By Joe Holden

PHILADELPHIA (CBS)–Our meeting with Wasim Shazad wasn’t planned. We found him babysitting at one of the three Jeweler’s Row area storefronts he owns. The unscheduled interview with CBS 3  came two hours before prosecutors would hold a news conference detailing the tens of thousands of pieces of jewelry he allegedly fenced through his businesses. Shazad told us he would be pleading not guilty.

At that news conference, Montgomery County law enforcement officials displayed a small percentage of the 50,000 pieces of precious jewelry and items they claim Shazad had inside his stores. Police arrested him in January and tied him to the massive burglary ring. The burglars targeted high-end Main Line homes. Even NBA star Kyle Lowrey, a former Villanova Wildcat, was hit. He previously declined comment through a Toronto Raptor’s spokesman.

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“The set-up was consistent with a large jewelry fencing operation including pillowcases with stolen jewelry and silver,” Lower Merion Police Superintendent Michael McGrath said.

The burglaries go back to 2013, according to court documents.

Police are aware of 15 cases in Pennsylvania. But investigators believe Shazad and four others who have been charged – are also responsible for burglaries in New Jersey and Delaware.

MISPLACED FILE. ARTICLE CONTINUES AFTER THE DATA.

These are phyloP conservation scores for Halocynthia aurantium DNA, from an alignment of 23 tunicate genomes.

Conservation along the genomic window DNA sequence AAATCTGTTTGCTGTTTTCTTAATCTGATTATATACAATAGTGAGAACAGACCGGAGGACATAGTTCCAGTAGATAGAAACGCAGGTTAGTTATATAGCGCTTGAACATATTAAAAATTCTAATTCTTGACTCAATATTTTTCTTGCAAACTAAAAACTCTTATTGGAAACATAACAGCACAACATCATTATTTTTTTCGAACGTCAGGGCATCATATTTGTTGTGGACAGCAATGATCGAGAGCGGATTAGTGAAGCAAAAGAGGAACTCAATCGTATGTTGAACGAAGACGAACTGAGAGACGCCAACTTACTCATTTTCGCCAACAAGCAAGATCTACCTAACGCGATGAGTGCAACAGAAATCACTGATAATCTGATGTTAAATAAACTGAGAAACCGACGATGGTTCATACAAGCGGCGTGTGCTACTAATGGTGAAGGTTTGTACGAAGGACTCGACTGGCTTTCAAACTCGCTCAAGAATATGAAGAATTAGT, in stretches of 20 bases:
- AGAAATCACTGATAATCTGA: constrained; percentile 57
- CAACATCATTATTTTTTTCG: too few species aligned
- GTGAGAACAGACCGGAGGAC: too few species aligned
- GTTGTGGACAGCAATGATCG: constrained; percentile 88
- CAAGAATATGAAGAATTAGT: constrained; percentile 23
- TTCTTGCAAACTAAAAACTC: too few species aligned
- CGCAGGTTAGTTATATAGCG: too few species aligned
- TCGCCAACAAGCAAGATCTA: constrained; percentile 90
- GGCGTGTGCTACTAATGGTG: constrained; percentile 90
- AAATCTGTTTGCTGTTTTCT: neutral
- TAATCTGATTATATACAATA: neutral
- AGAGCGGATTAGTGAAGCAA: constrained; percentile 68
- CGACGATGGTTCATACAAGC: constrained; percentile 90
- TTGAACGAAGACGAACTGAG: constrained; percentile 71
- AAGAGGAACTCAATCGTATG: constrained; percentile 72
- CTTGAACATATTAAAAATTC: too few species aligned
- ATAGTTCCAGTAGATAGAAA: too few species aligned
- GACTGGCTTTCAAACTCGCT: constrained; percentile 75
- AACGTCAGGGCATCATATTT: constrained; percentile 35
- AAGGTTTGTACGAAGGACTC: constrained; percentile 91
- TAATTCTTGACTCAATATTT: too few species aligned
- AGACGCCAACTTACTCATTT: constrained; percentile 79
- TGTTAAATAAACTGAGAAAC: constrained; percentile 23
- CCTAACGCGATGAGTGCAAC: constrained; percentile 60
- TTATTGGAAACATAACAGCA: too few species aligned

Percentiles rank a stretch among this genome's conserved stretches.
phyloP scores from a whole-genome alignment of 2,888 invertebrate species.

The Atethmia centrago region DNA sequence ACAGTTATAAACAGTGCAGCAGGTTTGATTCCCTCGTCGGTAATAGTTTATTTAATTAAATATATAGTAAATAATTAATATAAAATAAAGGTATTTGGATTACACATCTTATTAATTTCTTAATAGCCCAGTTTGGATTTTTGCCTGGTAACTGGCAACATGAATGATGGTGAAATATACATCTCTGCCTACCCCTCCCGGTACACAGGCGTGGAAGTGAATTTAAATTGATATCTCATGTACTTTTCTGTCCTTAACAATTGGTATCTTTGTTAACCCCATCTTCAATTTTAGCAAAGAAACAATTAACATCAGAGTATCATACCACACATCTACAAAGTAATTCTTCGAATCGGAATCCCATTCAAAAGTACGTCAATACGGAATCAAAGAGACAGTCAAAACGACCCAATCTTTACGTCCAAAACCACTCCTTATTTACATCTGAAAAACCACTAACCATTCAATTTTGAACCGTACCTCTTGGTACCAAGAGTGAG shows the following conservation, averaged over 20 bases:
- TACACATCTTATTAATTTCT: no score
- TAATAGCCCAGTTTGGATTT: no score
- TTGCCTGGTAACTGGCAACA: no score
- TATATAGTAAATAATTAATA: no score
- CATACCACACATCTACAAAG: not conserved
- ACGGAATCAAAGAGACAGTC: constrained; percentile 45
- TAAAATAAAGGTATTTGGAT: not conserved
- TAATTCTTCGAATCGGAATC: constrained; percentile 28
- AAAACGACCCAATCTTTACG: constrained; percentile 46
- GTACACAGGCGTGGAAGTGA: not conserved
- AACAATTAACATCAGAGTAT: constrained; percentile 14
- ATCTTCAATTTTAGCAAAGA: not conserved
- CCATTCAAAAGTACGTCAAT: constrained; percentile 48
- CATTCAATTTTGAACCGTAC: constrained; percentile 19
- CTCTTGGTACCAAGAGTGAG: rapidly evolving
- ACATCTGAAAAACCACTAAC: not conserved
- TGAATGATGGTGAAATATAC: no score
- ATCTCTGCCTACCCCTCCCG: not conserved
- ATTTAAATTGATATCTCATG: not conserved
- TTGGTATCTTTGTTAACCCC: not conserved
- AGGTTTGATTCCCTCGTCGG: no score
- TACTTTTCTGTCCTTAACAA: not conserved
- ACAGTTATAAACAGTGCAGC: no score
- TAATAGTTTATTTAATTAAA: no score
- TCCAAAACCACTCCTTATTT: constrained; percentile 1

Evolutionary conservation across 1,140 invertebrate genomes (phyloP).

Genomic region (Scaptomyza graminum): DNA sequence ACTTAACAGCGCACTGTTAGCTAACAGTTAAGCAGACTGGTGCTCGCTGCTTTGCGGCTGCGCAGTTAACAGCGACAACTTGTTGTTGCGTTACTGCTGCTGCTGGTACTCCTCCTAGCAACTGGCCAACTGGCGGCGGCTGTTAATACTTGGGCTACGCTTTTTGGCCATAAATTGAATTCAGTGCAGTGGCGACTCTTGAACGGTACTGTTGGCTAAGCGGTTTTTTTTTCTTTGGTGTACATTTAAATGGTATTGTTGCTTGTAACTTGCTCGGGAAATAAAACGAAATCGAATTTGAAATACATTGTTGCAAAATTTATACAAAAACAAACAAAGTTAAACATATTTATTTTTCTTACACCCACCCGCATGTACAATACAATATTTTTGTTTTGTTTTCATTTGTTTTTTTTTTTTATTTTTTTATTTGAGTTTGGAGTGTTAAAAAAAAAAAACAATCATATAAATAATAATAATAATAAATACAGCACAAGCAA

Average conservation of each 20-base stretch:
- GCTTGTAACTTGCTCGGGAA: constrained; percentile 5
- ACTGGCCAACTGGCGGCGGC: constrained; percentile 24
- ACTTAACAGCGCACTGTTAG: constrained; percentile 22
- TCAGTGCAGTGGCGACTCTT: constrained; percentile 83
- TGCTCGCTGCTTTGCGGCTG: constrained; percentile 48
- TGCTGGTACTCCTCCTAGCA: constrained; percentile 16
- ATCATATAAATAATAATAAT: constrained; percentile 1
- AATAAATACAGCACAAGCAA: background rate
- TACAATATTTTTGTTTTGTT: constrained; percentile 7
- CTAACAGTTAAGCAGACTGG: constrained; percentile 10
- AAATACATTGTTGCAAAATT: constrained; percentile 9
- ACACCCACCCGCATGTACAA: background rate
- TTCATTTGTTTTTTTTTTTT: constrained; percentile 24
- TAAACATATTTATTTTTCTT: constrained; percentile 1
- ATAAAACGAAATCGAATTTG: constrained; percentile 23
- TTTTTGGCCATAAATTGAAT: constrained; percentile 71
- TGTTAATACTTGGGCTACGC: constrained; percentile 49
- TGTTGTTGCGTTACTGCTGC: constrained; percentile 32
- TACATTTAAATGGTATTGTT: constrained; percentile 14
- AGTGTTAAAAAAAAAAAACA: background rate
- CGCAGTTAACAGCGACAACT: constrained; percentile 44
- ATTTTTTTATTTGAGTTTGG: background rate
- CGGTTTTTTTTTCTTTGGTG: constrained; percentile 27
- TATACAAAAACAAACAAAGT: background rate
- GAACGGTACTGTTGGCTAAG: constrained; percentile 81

Shazad told CBS 3 he’s been in business for 20 years and can prove the jewelry is his.

We asked: “So that would mean police are wrong. So why would they come after you?”

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“I don’t know,” he said. “I’m not saying who’s wrong, who’s right – but I’m right, this is what I do.”

Police and prosecutors are hopeful the jewelry can be returned to its rightful owners.

The district attorney’s office has established a website with pictures and information.

It can be found at:

Police ask members of the public who believe their jewelry to be part of this, to provide as much identifying information as possible, including the police jurisdiction that originally investigated the burglary.

As far as Shazad’s position that the jewelry is his, District Attorney Kevin Steele said:

“We look forward to trying him on the 15 counts of corrupt organization we have now.”

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